The STRAND Magazine recently published a rich, newly discovered essay by Robert Louis Stevenson (working on Treasure Island at the time) possibly written to his stepson, Sam, on what may come of hand holding pen laid to paper.
“In the trash that I have no doubt you generally read, a vast number of people will probably get shot and stabbed and drowned; and you have only a very slight excitement for your money,” Stevenson wrote.
“But if you want to know what a murder really is — to have a murder brought right home to you — you must read of one in the writings of a great writer. Read ‘Macbeth,’ for example, or still better, get someone to read it aloud to you; and I think I can promise you what people call a ‘sensation.’”
Robert Louis Stevenson’s “Treasure Island” and “Dr. Jekyll and Mr. Hyde,” have a lure for breathless youth peeking through the dark shuttered slats into just beyond reach adulthood. Though he presents the cruelest and most peculiar aspects of grownups, (along with the most decent), it stands with the added capacity for the bold youngster to handle whatever comes along. It is the stunning future.
(From the AP News story): “Apparently part of a larger work, the piece is titled “Books and Reading. No 2. How books have to be written.” The Strand managing editor Andrew Gulli said that essay “No. 1″ was auctioned off in 1914, 20 years after the author’s death, and never seen again. No. 2 turned up recently at a location very far from Stevenson’s native Scotland — the library at Syracuse University.
“There are several guesses as to who it was meant for and why it was not published,” Gulli said during a recent interview. “One guess is that it was sent to his stepson Sam or it could have been prepared for a young adult magazine called Young Folks but it was never published in that magazine.
“Stevenson devotes most of the essay to the art of capturing or even simulating reality on paper, a puzzle that Virginia Woolf and other 20th century modernists would attempt to solve. He notes that storytelling almost inevitably makes life seem more awful, more wonderful or more heroic. The writer leaves “all the dullness out.””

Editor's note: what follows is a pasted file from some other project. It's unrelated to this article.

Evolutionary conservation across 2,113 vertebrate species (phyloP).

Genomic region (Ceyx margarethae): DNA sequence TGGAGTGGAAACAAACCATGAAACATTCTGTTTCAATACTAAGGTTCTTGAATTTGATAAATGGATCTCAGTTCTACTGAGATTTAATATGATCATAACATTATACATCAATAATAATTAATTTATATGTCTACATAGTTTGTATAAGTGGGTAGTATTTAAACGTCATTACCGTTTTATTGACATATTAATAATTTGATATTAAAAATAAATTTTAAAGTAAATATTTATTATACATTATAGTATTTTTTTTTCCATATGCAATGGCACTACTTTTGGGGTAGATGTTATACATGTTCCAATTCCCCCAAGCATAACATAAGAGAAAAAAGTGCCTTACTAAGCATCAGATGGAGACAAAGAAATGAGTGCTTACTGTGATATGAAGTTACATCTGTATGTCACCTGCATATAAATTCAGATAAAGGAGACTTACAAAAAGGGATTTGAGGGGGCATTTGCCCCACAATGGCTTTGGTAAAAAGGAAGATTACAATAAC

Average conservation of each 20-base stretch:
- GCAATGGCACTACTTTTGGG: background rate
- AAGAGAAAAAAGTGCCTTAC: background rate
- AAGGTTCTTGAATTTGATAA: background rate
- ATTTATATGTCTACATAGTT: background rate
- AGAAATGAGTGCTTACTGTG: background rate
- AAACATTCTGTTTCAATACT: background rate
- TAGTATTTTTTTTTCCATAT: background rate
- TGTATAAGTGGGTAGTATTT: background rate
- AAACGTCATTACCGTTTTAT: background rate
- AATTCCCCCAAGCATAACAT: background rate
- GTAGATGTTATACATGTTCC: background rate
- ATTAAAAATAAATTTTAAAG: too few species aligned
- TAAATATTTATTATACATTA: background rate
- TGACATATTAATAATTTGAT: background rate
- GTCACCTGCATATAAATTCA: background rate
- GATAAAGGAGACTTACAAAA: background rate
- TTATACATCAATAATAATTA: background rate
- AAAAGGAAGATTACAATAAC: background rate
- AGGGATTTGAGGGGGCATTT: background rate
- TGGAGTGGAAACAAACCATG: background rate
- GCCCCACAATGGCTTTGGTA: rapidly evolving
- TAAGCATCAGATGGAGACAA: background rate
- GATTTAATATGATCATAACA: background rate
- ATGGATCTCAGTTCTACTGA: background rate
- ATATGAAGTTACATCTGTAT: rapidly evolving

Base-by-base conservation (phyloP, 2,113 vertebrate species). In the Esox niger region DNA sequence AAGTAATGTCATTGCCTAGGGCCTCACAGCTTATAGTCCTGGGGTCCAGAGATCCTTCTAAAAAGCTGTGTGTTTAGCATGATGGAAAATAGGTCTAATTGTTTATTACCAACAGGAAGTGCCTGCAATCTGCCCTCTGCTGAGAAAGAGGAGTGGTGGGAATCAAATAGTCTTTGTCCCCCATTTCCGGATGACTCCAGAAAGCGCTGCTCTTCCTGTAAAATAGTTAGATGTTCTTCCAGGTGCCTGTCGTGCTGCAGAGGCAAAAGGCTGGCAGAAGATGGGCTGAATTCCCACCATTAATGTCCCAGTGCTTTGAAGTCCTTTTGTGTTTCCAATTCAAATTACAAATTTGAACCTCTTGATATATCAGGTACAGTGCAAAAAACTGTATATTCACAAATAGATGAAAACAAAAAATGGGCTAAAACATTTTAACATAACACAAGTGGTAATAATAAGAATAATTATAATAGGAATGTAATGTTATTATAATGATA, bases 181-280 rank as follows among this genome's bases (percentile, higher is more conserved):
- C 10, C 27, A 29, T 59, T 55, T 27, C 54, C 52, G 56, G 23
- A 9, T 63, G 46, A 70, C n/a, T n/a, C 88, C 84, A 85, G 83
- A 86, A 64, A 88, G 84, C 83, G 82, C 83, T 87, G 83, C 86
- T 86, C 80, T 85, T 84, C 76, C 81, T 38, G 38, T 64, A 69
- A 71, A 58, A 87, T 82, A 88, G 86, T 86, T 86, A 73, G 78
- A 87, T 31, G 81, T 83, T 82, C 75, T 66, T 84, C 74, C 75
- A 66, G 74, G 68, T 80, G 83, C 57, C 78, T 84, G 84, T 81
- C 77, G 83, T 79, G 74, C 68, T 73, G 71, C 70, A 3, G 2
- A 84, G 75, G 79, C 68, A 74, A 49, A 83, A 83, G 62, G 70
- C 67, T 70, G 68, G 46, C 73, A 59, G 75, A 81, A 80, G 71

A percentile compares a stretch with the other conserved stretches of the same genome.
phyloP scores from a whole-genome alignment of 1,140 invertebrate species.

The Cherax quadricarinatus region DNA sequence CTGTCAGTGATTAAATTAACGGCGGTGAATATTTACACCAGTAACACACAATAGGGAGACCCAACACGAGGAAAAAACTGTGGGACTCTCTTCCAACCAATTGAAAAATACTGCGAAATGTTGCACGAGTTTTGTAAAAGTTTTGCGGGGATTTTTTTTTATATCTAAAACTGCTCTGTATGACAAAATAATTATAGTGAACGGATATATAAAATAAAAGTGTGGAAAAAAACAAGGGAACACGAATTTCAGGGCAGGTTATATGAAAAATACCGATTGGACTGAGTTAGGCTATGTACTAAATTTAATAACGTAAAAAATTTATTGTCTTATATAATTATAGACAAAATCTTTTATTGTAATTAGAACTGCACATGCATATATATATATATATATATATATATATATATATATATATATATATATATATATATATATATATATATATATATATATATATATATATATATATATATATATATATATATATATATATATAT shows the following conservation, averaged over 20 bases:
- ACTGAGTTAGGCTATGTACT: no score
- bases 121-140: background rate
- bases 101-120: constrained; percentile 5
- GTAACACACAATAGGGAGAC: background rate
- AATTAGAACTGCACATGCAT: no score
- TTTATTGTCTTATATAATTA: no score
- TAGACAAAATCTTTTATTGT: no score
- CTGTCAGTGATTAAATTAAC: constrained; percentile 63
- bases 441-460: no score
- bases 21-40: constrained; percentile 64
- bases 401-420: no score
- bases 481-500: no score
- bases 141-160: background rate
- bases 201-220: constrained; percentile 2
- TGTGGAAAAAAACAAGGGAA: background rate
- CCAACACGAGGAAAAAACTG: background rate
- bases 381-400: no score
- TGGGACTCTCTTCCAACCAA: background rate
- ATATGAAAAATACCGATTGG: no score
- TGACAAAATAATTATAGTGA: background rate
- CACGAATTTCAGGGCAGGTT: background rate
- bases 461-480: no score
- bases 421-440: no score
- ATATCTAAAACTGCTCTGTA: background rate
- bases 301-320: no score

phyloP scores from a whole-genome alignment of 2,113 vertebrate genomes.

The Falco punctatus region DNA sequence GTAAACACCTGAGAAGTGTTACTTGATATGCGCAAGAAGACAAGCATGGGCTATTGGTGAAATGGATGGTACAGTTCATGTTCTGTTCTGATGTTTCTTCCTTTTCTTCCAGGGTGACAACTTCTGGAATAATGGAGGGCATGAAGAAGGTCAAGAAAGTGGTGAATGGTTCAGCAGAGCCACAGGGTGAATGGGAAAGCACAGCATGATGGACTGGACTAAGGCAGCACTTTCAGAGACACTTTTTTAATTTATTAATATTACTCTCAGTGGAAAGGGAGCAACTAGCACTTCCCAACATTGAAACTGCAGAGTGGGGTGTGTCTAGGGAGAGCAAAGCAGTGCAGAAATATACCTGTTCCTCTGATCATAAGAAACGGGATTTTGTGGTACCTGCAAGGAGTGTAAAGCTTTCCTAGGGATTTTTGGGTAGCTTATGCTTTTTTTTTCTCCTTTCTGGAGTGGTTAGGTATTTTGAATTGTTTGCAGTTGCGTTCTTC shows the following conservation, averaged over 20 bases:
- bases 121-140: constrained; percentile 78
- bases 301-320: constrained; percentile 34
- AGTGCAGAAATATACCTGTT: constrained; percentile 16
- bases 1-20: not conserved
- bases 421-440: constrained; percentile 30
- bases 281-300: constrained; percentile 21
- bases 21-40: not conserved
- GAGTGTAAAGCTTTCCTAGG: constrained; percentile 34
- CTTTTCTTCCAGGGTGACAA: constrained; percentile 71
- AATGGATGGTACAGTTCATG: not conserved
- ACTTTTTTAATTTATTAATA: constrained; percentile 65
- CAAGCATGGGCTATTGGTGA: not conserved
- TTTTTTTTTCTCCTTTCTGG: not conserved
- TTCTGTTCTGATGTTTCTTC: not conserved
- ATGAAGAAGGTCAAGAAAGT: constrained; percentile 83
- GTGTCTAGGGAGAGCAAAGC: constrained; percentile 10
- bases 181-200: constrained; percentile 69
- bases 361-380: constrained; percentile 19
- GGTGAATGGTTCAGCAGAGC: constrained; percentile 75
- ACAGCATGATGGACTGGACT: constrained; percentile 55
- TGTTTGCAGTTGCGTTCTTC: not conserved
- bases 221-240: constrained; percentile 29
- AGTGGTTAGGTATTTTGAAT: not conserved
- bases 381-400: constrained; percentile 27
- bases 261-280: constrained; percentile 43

“Suppose you were to be asked to write a complete account of a day at school. You would probably begin by saying you rose at a certain hour, dressed and came down to morning school. You would not think of telling how many buttons you had to fasten, nor how long you took to make a parting, nor how many steps you descended,”
“The youngest boy would have too much of what we call ‘literary tact’ to do that. Such a quantity of twaddling detail would simply bore the reader’s head off.”
Gulli believes that the essay was written around 1881, when Stevenson was in his early 30s. He was likely working on “Treasure Island,” published in 1883 and the book which gave us the dastardly Long John Silver, and he counted pirates among those presented falsely in fiction. “The famous buccaneers,” as Stevenson called them, were not chivalrous adventurers, but “lubbers and swabs, and downright dunces.”
“If you read a true account of these rogues you would be thunderstruck. Again and again they try to cross the Atlantic — what hundreds of decent, respectable merchant skippers do successfully every month — and again and again they lose their way, cannot find the trade-winds, and, from sheer block-headedness, suffer the last extremities of thirst and hunger,” he writes.
I happen to have had an adventuresome grandpa named Alfred. At the age of 12 from some unknown, fog-shrouded, treacherous European harbor my red-haired relation stowed away on a clipper cargo ship one dark-o-night. It was the late 1800’s. Two days out to sea he was discovered, likely beaten, fed, and made a cabin boy.
Sea captains were often given to insanity. One tasty story I read describes a played out myth that a cabin boy properly tied to the top of the mast would bring the crew good luck. Damn the storms and torpedoes.
I have no idea what the child-grandfather may have gone through, though his ship rather exotically made stops all over the world including ports of China. Wowsa. Two years on board was enough. Grandpa Alfred jumped ship when they landed in New York. I only met this grandfather once, in my 14th spring and headed for California.
Tucked away in scores of family photographs is an old sepia picture of Grandpa Alfredlooking proud and grown up, in his 20’s and married to my Grandma Florence. He leans in moody repose against a nice big tree in the new century America, on dry land, dressed in smart suit, starched collar, flora in lapel, cigar in hand. I think Stevenson would have liked him.
(Top: Sargent’s Oil Portrait of RLS)